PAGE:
Sam: Let’s break it down to constituent issues. We have a big problem with inflow. A big problem with people falling into homelessness. Every day in LA we house 207 people, but 227 people fall into homelessness. LA has been a magnet for people, perhaps due to weather, or city services, but prevention is critical. The outflow is that we have to create affordable housing in a smart way. Long-term strategies will require changing our mental health laws, and identifying root causes. Other cities have done better in building transitional housing models, and doing it much cheaper. There is a lack of common sense, and taking too long. There is also a lack of enforcement and public safety. Tip-toeing around these issues and being politically correct is not working. The city will spend $2.5 billion in 2021 and nothing suggests the problem is getting better.

Philip: “What other low hanging fruit issues would you want to work on besides homelessness?”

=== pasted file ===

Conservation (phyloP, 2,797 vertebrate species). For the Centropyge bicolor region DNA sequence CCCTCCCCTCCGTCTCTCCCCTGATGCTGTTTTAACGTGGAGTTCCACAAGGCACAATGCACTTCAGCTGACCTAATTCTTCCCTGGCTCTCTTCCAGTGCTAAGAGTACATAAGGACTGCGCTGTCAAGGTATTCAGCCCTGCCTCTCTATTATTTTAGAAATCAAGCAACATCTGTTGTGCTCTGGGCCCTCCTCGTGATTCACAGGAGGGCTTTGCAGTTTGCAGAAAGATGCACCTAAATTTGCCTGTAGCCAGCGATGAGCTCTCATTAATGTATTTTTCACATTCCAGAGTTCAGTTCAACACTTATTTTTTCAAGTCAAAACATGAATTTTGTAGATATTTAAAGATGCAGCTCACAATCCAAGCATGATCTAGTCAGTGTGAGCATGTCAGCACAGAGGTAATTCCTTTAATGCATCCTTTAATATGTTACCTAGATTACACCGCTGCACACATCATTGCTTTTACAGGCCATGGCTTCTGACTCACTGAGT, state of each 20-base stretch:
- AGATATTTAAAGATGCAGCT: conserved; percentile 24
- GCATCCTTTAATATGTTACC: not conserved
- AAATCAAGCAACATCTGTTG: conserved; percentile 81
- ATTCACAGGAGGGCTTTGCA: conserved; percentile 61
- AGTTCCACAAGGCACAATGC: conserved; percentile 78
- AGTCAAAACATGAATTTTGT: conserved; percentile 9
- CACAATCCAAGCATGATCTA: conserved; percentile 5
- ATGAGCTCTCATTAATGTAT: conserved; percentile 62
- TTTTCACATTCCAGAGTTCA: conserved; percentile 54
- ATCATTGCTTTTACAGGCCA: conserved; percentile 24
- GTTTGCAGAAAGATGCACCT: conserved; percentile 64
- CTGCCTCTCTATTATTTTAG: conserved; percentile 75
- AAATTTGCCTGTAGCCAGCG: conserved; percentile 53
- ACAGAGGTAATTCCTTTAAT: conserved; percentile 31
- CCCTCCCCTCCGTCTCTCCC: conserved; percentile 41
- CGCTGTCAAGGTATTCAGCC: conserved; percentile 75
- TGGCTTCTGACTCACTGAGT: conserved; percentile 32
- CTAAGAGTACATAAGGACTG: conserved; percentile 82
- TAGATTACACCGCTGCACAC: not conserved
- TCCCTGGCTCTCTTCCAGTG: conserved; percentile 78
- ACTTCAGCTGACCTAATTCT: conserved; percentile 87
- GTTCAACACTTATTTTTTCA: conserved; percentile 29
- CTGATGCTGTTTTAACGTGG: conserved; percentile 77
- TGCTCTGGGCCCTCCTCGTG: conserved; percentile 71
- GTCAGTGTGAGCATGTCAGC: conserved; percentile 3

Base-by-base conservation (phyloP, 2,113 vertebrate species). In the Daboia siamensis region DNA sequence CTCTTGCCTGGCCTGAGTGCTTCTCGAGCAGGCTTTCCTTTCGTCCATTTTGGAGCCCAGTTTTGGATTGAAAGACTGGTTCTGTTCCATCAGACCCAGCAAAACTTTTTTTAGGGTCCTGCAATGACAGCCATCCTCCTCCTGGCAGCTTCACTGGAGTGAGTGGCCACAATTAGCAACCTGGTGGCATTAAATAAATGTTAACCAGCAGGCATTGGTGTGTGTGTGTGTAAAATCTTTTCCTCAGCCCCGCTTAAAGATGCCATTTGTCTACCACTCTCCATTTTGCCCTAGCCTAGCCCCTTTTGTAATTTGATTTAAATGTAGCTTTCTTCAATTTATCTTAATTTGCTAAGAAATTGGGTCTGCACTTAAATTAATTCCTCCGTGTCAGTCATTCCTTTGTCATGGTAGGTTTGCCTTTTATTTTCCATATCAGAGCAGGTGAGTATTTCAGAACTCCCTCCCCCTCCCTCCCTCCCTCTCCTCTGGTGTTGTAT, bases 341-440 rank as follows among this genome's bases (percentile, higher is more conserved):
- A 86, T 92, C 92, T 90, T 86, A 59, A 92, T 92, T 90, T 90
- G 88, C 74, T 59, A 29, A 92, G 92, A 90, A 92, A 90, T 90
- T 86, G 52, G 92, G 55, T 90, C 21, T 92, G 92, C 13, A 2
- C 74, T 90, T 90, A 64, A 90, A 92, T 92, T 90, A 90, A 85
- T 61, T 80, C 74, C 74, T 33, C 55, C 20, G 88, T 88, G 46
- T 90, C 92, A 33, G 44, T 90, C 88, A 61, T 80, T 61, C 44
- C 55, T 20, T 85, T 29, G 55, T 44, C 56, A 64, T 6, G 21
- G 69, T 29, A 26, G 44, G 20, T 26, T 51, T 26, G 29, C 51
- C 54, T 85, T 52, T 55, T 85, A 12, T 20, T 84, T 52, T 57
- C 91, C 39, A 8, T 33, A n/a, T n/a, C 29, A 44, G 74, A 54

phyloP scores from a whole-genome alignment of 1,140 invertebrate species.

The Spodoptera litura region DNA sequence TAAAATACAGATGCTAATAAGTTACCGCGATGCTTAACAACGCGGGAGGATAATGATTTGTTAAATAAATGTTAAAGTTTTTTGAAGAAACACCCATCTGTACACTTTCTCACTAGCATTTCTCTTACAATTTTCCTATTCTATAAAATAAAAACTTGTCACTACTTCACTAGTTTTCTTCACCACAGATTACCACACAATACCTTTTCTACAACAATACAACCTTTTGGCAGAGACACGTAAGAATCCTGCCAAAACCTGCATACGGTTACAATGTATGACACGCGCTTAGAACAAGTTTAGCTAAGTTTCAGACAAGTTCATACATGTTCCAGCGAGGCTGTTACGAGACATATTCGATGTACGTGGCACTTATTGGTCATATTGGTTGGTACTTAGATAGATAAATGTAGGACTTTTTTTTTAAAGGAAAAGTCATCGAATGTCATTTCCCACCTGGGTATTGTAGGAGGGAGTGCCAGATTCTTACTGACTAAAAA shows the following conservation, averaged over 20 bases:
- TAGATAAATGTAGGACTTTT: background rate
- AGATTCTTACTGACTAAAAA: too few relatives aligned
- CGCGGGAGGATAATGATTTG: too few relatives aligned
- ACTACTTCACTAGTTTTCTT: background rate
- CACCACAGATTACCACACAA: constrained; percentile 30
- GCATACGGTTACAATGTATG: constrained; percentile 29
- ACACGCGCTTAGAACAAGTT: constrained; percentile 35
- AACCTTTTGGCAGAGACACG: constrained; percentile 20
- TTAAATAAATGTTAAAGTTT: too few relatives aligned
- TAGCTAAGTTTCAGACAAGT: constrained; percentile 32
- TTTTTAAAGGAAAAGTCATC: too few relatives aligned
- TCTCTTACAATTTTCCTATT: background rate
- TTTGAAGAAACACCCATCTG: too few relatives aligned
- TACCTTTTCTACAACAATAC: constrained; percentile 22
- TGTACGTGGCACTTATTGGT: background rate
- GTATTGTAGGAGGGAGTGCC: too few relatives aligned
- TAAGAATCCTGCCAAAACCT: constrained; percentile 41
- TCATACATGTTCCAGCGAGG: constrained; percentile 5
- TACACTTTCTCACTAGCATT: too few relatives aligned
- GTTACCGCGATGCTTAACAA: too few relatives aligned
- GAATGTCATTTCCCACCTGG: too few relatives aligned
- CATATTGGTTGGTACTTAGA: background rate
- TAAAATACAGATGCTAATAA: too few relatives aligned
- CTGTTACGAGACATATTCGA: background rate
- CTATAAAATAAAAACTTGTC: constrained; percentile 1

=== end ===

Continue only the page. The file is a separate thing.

Sam: Make sure police are working on crime, preventing it and enforcing it. Adding mental health staff to certain police calls to de-escalate. Public Safety issues such as street racing, etc. Oil and gas wells not being inspected. Rec and Parks, our parks are in disrepair, and we need more green, open space, create more parklets. Business revitalization. Westwood Village should be a gem for Los Angeles. Quality of life issues, Security and restoring services.

Tom: “This city is really run by Councilmembers, not the Mayor.”

Sam: It is the most important job in the city, in my opinion. The most important person in the city is your elected council person. It will be up to them on whether we take back our city.

Nancy: Thank you Sam for this very important discussion. In appreciation, the Westwood Village Rotary Club will make a donation in Sam’s name.

  • Commentary by Youth Chair Phil Gabriel

WVRC 2020/2021 Leadership Team
President: Nancy McCready
Treasurer: Terry M. White
Youth/Vocational Service: Phil Gabriel
Director/Peace: PP Marsha Hunt
Foundation: PP Steve Day
Global Scholarships: PP Chris Bradford
Webmaster: PP Ron Lyster
Director/Merchant Minute: PP Mark Rogo
District Governor: Bette Hall
Immediate Past President: Diane Good
Secretary: PP Diane Good
Community Service: Aaron Donahue
International Service: Nevin Senkan
Program Chair: PP Tom Barron
Membership: PP Mike Newman
Director/Social Media: PP Aly Shoji
Windmill Editor: P Nancy McCready
Assistant District Governor: Michael Lushing